How Can We Evaluate Whether Serious Games for Health Achieve the Intended Outcome?
Before development starts, developers need to think ahead of how they plan to evaluate whether the game achieves the intended outcome(s). In 2012, Kato first formulated guidelines for conducting high-quality evaluations of SGH . These suggest conducting randomized (clinical) trials that include adequate numbers of participants as well as control groups, the use of objective outcome measures alongside self-reports, monitoring and reporting potential negative side effects, and consulting research experts early on to guide the design of quality trials (eg, measures, n numbers, statistical power, and trial length).
Game evaluation should also include an evaluation of broader intervention characteristics, such as perceived relevance, user experience, and user friendliness. The particular characteristics that need to be evaluated vary depending on the objectives, and they may include satisfaction of needs (competence, autonomy, and relatedness), ability to engage, level of motivation, and competence autonomy. Ideally, a mixed-method methodology is used, in which both quantitative (eg, surveys) and qualitative (eg, focus groups and interviews) data are collected for analysis and evaluation.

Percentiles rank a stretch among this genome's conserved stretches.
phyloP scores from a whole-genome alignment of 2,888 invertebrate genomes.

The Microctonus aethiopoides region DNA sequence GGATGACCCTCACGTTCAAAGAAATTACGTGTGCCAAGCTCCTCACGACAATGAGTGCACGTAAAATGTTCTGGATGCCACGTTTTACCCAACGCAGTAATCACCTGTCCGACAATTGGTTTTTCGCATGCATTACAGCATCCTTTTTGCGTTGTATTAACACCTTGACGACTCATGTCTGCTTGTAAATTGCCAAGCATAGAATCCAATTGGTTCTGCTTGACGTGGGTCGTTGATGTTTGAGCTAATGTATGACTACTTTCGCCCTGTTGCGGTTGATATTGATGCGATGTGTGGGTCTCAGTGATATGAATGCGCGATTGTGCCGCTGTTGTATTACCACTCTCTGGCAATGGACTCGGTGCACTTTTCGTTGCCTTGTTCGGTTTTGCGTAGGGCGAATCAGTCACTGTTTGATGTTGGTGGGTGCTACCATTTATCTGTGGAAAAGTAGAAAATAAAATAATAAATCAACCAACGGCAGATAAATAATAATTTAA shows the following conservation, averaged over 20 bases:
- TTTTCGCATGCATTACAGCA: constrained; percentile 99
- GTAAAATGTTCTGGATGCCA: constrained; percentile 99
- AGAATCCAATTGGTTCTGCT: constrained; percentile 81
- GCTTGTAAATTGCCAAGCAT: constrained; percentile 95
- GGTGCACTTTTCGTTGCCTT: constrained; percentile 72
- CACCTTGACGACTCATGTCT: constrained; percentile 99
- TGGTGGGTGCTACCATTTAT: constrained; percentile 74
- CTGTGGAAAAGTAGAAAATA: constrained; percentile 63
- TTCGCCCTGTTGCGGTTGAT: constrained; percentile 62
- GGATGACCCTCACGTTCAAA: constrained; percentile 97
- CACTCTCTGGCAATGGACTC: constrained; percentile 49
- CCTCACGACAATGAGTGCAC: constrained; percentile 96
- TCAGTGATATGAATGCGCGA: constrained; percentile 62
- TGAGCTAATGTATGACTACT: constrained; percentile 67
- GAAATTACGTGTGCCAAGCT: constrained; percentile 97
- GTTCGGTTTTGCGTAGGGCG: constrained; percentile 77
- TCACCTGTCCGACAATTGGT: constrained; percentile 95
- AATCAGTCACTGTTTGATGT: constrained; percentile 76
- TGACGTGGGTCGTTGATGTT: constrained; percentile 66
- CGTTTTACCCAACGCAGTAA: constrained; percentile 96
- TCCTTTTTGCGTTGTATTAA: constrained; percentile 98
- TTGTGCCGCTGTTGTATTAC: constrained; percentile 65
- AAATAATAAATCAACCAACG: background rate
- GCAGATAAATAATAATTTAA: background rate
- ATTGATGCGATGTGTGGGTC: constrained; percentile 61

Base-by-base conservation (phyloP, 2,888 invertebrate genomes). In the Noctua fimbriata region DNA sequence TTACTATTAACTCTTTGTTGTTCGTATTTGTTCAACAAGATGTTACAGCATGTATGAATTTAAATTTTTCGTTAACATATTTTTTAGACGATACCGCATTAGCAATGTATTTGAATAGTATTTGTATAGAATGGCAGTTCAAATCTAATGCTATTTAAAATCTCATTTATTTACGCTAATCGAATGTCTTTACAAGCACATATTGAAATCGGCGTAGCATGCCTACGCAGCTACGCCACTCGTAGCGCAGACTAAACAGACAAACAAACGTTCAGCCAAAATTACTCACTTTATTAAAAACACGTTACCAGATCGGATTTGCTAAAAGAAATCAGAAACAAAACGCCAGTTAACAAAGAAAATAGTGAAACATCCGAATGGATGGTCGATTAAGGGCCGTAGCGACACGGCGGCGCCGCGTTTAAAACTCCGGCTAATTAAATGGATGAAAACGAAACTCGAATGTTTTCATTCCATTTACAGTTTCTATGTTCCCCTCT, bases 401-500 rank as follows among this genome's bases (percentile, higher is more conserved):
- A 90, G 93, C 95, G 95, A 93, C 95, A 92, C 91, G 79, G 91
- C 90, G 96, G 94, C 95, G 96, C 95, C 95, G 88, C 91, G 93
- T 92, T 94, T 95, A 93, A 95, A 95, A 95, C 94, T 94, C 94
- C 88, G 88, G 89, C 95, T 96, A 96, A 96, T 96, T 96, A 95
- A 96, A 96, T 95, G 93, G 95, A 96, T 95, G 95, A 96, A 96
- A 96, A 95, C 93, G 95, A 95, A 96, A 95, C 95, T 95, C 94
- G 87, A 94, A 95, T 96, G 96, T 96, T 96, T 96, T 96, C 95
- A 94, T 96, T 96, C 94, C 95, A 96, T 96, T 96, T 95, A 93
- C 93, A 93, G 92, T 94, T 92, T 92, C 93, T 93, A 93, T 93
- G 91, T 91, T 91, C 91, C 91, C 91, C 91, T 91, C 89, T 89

This evaluation can be done throughout the development process through a series of iterative tests with the target audience and other stakeholders, using standard measures such as Intrinsic Motivation Inventory and Player Experience of Need Satisfaction Scale [, ].
Stage 2: Design Foundations
Game developers can draw from a wide range of game mechanics, design, and technological features to construct SGH. If the SGH are to achieve the intended outcomes, the choice of these game mechanics, design, and technological features should be guided by the scientific foundations established in stage 1. It is imperative to translate the theoretical basis into relevant, implementable game design elements. This stage therefore aims to answer the following 3 questions: (1) Which game mechanics are best suited to achieve the intended outcome objectives? (2) What are the design requirements? and (3) How can the game design best accommodate the evaluative trial?
Which Game Mechanics Are Best Suited to Achieve the Intended Outcome Objectives?